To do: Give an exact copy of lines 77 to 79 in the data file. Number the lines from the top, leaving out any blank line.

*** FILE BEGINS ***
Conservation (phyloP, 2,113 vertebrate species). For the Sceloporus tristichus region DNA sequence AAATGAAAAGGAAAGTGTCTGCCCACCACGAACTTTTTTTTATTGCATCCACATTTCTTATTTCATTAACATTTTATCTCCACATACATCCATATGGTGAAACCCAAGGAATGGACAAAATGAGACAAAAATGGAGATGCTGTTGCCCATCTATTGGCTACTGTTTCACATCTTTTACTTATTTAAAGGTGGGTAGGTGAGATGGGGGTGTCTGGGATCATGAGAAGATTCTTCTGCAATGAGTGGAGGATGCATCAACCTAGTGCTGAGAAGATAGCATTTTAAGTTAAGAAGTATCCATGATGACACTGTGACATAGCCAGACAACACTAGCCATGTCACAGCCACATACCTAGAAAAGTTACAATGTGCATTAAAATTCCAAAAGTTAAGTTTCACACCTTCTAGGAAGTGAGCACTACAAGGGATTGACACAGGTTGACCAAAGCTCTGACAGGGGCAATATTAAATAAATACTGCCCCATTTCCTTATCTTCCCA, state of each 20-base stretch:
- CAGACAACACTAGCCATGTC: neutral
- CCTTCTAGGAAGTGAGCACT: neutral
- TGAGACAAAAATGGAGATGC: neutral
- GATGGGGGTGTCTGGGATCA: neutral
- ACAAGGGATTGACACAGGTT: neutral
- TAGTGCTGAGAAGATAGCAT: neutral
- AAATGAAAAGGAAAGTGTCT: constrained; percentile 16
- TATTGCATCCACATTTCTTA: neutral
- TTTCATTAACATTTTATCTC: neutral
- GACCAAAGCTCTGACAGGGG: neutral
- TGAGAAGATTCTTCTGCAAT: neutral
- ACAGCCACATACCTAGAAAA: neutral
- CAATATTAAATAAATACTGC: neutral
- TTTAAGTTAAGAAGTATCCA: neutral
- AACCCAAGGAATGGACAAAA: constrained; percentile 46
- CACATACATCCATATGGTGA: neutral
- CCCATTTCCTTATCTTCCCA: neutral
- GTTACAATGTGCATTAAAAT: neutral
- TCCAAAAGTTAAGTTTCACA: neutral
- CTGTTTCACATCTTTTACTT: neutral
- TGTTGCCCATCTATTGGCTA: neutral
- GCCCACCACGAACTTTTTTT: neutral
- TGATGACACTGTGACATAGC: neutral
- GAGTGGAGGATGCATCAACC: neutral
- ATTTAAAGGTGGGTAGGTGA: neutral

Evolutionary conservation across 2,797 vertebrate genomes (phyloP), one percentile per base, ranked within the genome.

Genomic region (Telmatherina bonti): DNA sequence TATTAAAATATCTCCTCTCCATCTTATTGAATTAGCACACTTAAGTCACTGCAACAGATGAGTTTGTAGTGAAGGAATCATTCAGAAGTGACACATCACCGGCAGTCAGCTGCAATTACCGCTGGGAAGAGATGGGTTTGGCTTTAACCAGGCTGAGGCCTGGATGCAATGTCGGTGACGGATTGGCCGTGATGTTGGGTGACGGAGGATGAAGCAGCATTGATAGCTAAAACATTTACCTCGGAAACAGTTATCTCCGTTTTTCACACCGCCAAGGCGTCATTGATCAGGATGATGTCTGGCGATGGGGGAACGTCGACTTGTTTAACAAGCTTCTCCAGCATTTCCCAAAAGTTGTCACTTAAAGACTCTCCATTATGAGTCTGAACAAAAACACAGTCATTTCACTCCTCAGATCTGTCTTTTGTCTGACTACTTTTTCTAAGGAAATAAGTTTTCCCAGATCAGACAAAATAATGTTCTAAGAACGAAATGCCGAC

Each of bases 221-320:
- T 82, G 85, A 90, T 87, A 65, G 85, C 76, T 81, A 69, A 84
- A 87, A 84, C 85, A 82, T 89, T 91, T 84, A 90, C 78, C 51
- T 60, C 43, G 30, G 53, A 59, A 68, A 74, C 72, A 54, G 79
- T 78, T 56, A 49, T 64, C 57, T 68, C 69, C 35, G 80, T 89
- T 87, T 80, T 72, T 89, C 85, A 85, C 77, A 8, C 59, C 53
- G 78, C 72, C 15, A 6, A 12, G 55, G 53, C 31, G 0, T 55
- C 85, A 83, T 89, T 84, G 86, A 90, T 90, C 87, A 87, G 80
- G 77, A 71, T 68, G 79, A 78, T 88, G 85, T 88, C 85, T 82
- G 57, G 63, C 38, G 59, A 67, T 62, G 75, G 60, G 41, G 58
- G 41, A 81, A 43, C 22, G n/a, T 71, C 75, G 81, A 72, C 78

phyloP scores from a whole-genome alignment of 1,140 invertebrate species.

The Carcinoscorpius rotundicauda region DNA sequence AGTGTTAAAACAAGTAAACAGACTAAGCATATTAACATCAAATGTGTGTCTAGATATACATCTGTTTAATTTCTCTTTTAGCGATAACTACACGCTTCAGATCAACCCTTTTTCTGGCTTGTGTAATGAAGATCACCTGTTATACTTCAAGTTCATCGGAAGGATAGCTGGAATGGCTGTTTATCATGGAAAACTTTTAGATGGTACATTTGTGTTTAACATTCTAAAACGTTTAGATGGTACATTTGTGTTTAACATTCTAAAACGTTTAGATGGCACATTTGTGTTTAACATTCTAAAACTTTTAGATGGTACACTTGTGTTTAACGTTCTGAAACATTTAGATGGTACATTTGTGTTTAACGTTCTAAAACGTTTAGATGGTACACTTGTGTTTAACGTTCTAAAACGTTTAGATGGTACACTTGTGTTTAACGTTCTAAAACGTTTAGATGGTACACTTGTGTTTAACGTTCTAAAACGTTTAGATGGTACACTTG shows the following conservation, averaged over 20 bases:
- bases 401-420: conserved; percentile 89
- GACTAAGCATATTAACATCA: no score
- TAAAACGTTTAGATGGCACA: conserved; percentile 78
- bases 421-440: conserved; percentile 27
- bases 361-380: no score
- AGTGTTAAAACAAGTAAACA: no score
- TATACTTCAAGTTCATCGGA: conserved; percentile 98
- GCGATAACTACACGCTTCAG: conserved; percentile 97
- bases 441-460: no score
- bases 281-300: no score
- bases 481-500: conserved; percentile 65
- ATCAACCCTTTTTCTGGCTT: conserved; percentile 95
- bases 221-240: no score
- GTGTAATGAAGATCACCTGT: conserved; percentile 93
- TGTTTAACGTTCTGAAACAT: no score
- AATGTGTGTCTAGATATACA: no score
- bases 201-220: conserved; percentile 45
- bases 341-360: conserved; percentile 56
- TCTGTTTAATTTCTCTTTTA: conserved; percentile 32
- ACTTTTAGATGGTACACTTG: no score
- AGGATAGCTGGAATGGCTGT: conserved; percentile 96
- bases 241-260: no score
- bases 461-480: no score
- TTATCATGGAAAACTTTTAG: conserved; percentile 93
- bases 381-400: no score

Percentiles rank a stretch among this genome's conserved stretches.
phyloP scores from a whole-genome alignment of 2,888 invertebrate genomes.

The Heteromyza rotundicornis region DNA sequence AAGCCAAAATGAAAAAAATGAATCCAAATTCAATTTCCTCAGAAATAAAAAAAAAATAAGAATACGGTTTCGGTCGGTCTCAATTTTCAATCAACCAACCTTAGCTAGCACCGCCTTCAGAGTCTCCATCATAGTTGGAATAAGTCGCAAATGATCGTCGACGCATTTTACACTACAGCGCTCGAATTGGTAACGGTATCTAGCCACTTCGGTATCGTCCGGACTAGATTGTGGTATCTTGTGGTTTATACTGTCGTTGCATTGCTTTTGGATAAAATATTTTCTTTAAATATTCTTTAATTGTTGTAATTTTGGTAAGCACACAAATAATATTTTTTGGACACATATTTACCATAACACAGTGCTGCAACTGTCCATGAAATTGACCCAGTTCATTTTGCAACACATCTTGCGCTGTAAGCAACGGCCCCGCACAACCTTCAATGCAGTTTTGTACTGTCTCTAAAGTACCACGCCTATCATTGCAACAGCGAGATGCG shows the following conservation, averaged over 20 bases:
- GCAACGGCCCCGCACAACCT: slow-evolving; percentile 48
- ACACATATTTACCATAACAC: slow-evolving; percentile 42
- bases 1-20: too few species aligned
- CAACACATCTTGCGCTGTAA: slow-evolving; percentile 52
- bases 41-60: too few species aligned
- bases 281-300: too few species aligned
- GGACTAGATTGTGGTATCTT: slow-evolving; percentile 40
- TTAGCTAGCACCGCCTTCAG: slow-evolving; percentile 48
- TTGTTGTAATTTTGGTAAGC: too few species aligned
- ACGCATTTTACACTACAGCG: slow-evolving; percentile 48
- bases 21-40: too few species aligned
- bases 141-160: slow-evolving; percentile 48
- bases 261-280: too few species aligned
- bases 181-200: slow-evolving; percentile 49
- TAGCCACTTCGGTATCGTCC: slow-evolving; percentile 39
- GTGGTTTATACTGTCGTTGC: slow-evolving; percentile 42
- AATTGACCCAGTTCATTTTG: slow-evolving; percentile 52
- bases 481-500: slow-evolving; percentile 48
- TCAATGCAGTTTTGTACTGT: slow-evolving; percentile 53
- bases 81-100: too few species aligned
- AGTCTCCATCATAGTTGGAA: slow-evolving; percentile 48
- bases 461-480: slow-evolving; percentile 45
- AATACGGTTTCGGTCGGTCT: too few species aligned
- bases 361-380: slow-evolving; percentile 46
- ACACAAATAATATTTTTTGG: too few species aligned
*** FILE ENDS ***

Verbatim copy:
- TTAGCTAGCACCGCCTTCAG: slow-evolving; percentile 48
- TTGTTGTAATTTTGGTAAGC: too few species aligned
- ACGCATTTTACACTACAGCG: slow-evolving; percentile 48